A Working Man

Jim Wright. We saw him in church every Sabbath, a slight man in a soft grey suit and a black bow tie. In fact, his car was always in the parking lot before nine o’clock.

Then one Sabbath, his daughter, Barbara Brown, asked us to pray for him. "He fell at work," she explained. "And although he didn’t break any bones, he did pull some muscles, and he is in a lot of misery.”

We knew about her dad’s work. There had been an article with his picture in the Spokesman Review last November: “At 94, this man’s resumé just keeps getting longer. Retirement was no goal for James Wright and no reward when it finally arrived. So 30 years later at age 94, he’s still happily pushing a vacuum, emptying waste baskets and collecting a paycheck . . .“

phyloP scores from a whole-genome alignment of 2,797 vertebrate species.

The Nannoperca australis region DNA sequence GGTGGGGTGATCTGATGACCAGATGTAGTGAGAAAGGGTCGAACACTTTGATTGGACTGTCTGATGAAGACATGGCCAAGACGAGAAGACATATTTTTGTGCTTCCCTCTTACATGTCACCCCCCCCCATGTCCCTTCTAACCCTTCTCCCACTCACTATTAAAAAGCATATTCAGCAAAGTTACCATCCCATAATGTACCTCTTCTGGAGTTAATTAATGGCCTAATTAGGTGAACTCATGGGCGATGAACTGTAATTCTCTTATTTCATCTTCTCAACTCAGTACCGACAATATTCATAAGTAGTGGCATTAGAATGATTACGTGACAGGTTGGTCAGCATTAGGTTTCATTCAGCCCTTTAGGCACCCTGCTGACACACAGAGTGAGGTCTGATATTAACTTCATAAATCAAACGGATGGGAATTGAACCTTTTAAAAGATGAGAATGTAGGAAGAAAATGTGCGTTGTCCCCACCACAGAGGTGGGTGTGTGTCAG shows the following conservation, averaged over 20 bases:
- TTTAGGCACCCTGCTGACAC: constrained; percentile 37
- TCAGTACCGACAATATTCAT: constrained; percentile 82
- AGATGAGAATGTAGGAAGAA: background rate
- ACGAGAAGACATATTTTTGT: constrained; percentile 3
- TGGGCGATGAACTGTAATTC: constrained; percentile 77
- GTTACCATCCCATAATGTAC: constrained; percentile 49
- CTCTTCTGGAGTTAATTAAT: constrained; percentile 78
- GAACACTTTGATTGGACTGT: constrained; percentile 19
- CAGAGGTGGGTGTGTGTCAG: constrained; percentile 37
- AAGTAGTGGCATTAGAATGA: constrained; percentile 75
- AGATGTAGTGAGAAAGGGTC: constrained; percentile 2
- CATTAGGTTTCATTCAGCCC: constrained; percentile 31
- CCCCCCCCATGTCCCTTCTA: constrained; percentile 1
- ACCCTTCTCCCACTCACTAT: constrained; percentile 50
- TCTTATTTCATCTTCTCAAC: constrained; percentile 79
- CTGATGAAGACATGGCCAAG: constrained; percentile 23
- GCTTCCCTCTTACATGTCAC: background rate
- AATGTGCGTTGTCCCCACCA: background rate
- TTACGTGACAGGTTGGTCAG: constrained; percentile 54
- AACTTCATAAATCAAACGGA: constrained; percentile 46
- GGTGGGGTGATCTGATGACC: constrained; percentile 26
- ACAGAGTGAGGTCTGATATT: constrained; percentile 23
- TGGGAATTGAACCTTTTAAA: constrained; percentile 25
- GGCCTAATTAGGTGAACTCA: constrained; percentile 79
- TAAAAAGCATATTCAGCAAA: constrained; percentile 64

Recently I talked to Barbara about her dad.

“He is doing well,” she informed me. “But he is very concerned that he may not be able to go back to work because he is a little unsteady on his feet.”

“Is his Social Security enough for him to live on?”

“Yes, he can get by on that,” she answered.

“Then why is he so anxious to go back to work?” I asked.

“Well, the money he made by working went to many ministries of the church. And if he has to stop working, he will no longer be able to contribute to them.”

At 94, his heart and effort are still in the spreading of the gospel.

September 01, 2003 / Upper Columbia Conference
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